Rdio Launch and Lala Delays, Two Ends of the Music-Cloud Spectrum
The cloud has seen a handful of developments this week, latching onto consumers by way of music. Cloud-based music service Rdio launched its public beta, while Apple continues to work on its Lala project. In all, there’s some good, some bad, some ugly. But the cloud remains a prominent catalyst for monetizing the new music industry.
Rdio is the main news here; Skype and Kazaa co-founders Janus Friis and Niklas Zennstrom teamed up once again to create a subscription music app, with access via web and mobile devices. Having been in closed beta testing for the past few weeks, Rdio’s launch introduces another wave of cloud-oriented consumer services.
For music in particular, the concept of the cloud has grown more attractive to larger developers and the industry as a whole. Apple’s cloud interests don’t stop at music–it’s got mobile devices, a browser and a marketplace for pushing virtual products. But entertainment is central to Apple’s consumer appeal, and access to music is what brought the company back into the limelight.
So it’s a little disappointing to see that Apple is slowing down and pulling back on many of the features Lala already had, or expected to provide upon relaunch. Having been acquired by Apple late last year, Lala represented Apple’s big push into a more open service for interacting with music content.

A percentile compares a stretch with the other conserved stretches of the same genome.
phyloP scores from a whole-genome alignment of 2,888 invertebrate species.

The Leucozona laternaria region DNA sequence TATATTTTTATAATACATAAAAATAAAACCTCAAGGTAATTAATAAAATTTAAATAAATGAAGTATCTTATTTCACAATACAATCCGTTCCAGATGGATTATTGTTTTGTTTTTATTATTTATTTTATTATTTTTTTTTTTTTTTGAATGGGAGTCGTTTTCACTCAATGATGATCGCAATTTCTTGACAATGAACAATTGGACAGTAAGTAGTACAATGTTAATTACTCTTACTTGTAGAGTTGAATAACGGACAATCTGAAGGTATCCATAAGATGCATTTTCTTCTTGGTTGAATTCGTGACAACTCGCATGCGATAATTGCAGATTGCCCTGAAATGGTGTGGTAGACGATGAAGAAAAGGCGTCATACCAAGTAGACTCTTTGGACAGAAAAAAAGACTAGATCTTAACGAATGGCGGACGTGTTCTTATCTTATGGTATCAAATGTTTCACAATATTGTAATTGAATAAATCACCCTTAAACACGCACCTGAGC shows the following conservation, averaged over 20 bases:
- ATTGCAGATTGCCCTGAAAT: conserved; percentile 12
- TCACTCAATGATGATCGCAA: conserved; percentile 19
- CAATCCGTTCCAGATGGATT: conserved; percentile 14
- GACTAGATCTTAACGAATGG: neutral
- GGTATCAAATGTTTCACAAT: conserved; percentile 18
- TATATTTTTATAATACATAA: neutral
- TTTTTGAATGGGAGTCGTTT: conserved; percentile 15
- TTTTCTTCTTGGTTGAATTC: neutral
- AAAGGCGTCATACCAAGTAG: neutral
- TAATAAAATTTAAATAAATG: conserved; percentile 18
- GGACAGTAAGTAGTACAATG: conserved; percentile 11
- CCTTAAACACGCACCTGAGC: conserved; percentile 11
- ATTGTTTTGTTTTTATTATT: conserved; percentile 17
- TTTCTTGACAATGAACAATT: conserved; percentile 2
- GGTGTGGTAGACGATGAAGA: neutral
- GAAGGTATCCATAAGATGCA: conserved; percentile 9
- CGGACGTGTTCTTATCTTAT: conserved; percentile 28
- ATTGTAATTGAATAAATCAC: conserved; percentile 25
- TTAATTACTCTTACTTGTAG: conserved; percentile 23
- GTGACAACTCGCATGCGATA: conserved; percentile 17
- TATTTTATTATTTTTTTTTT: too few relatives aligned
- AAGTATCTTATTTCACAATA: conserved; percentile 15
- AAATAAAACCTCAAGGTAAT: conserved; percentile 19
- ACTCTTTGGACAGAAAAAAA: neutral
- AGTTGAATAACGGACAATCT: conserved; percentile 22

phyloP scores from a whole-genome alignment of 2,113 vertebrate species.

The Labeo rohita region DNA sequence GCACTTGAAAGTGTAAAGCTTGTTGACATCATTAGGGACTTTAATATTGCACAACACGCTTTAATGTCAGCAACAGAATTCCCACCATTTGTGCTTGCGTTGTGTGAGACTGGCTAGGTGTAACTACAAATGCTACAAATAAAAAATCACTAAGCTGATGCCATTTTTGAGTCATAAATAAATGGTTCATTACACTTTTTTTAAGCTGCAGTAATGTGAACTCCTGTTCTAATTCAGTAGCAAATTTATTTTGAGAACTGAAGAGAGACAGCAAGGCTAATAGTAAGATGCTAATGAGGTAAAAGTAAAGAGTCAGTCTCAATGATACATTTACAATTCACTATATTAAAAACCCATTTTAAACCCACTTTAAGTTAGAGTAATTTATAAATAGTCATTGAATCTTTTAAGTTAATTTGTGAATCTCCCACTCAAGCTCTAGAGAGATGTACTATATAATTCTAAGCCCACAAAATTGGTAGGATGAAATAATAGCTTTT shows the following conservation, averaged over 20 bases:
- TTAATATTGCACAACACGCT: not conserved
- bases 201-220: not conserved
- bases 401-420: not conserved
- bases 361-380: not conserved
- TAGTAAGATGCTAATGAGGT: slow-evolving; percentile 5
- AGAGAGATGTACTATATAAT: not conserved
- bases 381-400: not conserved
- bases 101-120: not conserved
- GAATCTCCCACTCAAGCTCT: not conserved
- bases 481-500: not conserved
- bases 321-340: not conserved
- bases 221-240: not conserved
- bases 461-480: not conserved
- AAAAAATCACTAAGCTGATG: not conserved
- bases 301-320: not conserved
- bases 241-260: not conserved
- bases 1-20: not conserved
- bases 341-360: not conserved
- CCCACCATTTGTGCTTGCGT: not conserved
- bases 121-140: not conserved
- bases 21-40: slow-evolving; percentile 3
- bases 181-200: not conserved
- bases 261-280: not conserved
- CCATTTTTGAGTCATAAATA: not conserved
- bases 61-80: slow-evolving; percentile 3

Carphone Warehouse has also launched a cloud-based, music subscription service in the UK, with the blessings of major record label executives. The monetization of independent services seems established enough, though they have yet to prove scalable. Spotify, another UK-based music startup, has met a similar fate in its growth efforts–it has yet to make it across the pond.
When it comes to cloud-based music, the biggest players also act as the biggest regulators. Lala was a beloved tool until Apple took the reigns, with a series of missteps leading its initial path astray. Once you get to the major leagues, there’s a lot more at stake for consumers, labels, and mediating services.
The Telegraph notes one such issue as it pertains to Carphone Warehouse–pooling users’ saved music also provides an opportunity to sniff out illegal song copies. It wasn’t that long ago that copyright infringement was a favorite phrase from finger-pointing record labels, and their acceptance of cloud-based music services is a fresh face for regulating these new platforms.
It’s an issue we’re going to bump into a great deal, particularly when it comes to consumer behavior as its saved in the cloud. To whom does that data belong, and what entities get to control it? Equally important is the matter of who gets to monetize it, and it which points is the data monetizable?
Questions the music industry finds itself knee deep in, and the industry overall now includes a number of digital fronts (from Apple to Rdio). As with most other aspects of the digital revolution, music has lent itself to turmoil and experimentation, leading the way for other consumer industries that must inevitably follow suit.
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